Mikhail Fateev has been at the origin of trade and economic cooperation with South Africa since 1993. Working in the Department of Food Resources of the Moscow City Government and responsible for supplying the Moscow market with fruit and vegetable products, he was involved in establishing trade relations with representatives of the South African fruit and vegetable industry for the supply of citrus fruits, setting up logistics chains, and creating a system for transporting fruit from South Africa to the ports of St Petersburg. In recent years, Fateev has been the head of the Food and Agriculture Sector of the Russia-South Africa Business Council, a non-governmental organisation under the Chamber of Commerce and Industry of the Russian Federation (CCI RF).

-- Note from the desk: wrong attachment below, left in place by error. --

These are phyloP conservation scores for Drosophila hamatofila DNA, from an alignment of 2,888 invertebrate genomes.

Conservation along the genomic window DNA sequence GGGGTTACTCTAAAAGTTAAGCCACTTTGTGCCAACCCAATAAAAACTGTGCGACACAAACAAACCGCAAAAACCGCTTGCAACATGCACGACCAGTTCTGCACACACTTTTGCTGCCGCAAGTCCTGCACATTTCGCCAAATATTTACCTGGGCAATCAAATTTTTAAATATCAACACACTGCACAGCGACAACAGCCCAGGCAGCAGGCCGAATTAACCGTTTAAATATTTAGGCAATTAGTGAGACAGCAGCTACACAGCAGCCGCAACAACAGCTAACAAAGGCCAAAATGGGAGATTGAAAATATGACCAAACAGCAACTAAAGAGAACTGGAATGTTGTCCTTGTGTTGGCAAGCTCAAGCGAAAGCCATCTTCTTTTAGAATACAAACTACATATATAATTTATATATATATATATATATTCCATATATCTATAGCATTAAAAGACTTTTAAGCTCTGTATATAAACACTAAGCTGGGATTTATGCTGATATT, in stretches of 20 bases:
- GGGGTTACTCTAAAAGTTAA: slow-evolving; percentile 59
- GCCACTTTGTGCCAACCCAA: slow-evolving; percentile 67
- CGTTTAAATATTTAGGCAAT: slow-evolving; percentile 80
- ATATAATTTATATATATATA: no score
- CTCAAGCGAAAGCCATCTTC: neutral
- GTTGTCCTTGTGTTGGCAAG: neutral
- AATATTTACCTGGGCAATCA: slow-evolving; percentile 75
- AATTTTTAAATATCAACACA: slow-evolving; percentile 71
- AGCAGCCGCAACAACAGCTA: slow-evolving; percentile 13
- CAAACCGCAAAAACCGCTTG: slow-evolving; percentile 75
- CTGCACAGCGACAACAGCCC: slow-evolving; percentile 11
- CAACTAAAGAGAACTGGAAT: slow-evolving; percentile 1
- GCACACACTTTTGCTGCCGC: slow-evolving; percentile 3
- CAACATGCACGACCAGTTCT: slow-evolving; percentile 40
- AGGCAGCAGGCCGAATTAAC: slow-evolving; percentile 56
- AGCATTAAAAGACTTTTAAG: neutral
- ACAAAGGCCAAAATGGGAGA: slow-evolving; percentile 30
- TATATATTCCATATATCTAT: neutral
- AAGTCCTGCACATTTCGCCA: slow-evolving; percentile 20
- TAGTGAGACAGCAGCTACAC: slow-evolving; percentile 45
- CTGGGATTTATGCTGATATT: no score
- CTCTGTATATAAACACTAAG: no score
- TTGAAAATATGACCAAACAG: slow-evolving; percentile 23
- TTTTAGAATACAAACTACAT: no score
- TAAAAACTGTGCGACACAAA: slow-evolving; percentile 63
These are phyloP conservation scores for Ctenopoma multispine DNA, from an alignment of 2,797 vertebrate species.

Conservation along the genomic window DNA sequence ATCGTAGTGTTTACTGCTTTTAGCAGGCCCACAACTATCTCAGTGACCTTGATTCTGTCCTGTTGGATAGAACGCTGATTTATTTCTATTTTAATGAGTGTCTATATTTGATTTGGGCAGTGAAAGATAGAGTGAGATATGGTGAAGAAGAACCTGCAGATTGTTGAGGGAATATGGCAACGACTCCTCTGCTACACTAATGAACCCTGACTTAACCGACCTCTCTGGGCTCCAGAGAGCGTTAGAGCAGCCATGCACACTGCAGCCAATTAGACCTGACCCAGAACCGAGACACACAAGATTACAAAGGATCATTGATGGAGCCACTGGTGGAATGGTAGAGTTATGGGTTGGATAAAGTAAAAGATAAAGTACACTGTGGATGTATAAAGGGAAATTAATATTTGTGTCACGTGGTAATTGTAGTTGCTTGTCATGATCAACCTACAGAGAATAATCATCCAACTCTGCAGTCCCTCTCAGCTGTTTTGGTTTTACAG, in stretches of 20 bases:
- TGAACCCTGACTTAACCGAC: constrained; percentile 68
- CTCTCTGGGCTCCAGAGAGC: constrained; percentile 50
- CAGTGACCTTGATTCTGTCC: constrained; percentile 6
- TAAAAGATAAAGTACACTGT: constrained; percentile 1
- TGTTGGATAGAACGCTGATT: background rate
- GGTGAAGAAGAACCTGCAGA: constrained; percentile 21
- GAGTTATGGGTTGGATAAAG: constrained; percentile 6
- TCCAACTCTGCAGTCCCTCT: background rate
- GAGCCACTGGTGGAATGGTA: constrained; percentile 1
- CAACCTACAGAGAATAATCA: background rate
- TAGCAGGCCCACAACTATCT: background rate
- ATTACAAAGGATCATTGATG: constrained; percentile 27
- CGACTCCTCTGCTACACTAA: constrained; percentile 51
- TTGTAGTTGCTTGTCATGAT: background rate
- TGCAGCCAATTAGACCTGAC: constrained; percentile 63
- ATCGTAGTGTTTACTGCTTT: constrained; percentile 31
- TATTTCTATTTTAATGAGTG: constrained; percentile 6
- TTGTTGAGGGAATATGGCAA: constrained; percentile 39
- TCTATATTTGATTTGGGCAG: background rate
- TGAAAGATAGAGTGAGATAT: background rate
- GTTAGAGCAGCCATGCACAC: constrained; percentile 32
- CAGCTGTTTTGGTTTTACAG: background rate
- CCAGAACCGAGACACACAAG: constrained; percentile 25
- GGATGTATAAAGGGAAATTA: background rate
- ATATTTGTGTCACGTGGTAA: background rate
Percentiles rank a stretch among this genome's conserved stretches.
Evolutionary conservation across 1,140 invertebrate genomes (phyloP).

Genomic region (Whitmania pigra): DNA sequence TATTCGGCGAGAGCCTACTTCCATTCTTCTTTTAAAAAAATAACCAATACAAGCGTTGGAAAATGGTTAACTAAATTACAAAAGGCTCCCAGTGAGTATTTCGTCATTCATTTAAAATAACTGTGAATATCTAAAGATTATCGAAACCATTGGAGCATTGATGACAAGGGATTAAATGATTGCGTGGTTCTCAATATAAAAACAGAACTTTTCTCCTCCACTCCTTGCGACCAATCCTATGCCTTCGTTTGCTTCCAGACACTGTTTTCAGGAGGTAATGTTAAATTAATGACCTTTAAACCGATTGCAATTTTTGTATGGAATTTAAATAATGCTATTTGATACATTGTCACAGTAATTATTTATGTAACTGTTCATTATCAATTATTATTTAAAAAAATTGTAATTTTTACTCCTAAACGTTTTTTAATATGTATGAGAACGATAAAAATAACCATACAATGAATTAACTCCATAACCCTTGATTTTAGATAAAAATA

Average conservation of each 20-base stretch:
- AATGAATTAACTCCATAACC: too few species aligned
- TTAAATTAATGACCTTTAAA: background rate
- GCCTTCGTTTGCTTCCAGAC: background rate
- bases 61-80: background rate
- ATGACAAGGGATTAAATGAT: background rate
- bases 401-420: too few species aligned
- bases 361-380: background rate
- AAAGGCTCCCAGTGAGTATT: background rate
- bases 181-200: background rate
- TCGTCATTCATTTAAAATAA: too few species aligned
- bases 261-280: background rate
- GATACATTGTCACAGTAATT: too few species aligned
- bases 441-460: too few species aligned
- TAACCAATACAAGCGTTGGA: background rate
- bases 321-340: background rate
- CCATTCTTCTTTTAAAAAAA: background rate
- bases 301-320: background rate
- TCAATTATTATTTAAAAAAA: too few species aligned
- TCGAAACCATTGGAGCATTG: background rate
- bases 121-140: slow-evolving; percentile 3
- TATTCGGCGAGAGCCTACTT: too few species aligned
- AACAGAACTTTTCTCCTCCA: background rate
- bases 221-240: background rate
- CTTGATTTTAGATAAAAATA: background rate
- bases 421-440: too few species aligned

In an exclusive interview with TV BRICS, he spoke about the vectors of cooperation between Russia and South Africa in the trade and economic sphere.
How do you assess cooperation between Russia and South Africa in the field of agriculture and what are the immediate prospects for the development of the two countries in this area?
Agriculture as a sector of the economy has different components. The South African economy is also diverse. There are different categorisations of it. For example, the EAC and therefore the Russian Federation include it in the list of developed countries, but the South African government disagrees, believing that South Africa is a developing country. By being classified as a developed country in the Russian classification, South Africa has lost the customs preferences given to developing countries and, consequently, has weakened its position in the Russian market for agricultural exports. This refers to the supply of fresh fruit to Russia, mainly citrus fruits, which are not grown in Russia.